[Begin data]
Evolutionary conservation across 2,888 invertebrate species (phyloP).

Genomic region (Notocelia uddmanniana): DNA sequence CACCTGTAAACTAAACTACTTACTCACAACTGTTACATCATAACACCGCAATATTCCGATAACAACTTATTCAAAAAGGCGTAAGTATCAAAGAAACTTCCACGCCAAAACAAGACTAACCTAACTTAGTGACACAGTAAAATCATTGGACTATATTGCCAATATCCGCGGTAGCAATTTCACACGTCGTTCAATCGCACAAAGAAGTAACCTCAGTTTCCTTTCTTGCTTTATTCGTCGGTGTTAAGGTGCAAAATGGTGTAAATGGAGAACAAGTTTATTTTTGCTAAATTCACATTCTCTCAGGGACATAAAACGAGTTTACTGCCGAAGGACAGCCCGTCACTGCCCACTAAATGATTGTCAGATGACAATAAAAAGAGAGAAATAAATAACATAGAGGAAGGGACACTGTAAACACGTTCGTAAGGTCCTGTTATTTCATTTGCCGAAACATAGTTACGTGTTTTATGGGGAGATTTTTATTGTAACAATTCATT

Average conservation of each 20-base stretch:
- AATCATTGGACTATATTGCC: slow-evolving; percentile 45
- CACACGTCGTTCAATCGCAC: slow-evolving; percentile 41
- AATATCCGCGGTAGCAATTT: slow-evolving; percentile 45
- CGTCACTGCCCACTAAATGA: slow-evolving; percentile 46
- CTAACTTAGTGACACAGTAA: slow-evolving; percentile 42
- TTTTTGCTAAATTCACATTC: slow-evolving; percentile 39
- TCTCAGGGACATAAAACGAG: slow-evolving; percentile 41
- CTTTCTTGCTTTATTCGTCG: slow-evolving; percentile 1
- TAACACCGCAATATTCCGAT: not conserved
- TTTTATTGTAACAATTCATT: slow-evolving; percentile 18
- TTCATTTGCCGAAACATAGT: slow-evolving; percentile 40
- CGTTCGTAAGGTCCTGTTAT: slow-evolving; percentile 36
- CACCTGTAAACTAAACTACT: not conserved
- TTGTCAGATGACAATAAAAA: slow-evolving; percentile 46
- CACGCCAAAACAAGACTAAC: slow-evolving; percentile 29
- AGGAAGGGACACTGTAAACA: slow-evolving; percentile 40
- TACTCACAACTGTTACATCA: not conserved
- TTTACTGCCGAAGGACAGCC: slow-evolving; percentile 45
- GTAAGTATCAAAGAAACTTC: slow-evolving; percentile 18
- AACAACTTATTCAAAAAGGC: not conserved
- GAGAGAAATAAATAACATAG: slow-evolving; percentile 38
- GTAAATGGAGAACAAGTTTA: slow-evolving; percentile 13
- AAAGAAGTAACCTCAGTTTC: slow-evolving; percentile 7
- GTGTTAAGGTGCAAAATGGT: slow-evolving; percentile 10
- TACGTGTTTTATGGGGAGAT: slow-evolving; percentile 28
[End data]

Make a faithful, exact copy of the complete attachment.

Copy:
Evolutionary conservation across 2,888 invertebrate species (phyloP).

Genomic region (Notocelia uddmanniana): DNA sequence CACCTGTAAACTAAACTACTTACTCACAACTGTTACATCATAACACCGCAATATTCCGATAACAACTTATTCAAAAAGGCGTAAGTATCAAAGAAACTTCCACGCCAAAACAAGACTAACCTAACTTAGTGACACAGTAAAATCATTGGACTATATTGCCAATATCCGCGGTAGCAATTTCACACGTCGTTCAATCGCACAAAGAAGTAACCTCAGTTTCCTTTCTTGCTTTATTCGTCGGTGTTAAGGTGCAAAATGGTGTAAATGGAGAACAAGTTTATTTTTGCTAAATTCACATTCTCTCAGGGACATAAAACGAGTTTACTGCCGAAGGACAGCCCGTCACTGCCCACTAAATGATTGTCAGATGACAATAAAAAGAGAGAAATAAATAACATAGAGGAAGGGACACTGTAAACACGTTCGTAAGGTCCTGTTATTTCATTTGCCGAAACATAGTTACGTGTTTTATGGGGAGATTTTTATTGTAACAATTCATT

Average conservation of each 20-base stretch:
- AATCATTGGACTATATTGCC: slow-evolving; percentile 45
- CACACGTCGTTCAATCGCAC: slow-evolving; percentile 41
- AATATCCGCGGTAGCAATTT: slow-evolving; percentile 45
- CGTCACTGCCCACTAAATGA: slow-evolving; percentile 46
- CTAACTTAGTGACACAGTAA: slow-evolving; percentile 42
- TTTTTGCTAAATTCACATTC: slow-evolving; percentile 39
- TCTCAGGGACATAAAACGAG: slow-evolving; percentile 41
- CTTTCTTGCTTTATTCGTCG: slow-evolving; percentile 1
- TAACACCGCAATATTCCGAT: not conserved
- TTTTATTGTAACAATTCATT: slow-evolving; percentile 18
- TTCATTTGCCGAAACATAGT: slow-evolving; percentile 40
- CGTTCGTAAGGTCCTGTTAT: slow-evolving; percentile 36
- CACCTGTAAACTAAACTACT: not conserved
- TTGTCAGATGACAATAAAAA: slow-evolving; percentile 46
- CACGCCAAAACAAGACTAAC: slow-evolving; percentile 29
- AGGAAGGGACACTGTAAACA: slow-evolving; percentile 40
- TACTCACAACTGTTACATCA: not conserved
- TTTACTGCCGAAGGACAGCC: slow-evolving; percentile 45
- GTAAGTATCAAAGAAACTTC: slow-evolving; percentile 18
- AACAACTTATTCAAAAAGGC: not conserved
- GAGAGAAATAAATAACATAG: slow-evolving; percentile 38
- GTAAATGGAGAACAAGTTTA: slow-evolving; percentile 13
- AAAGAAGTAACCTCAGTTTC: slow-evolving; percentile 7
- GTGTTAAGGTGCAAAATGGT: slow-evolving; percentile 10
- TACGTGTTTTATGGGGAGAT: slow-evolving; percentile 28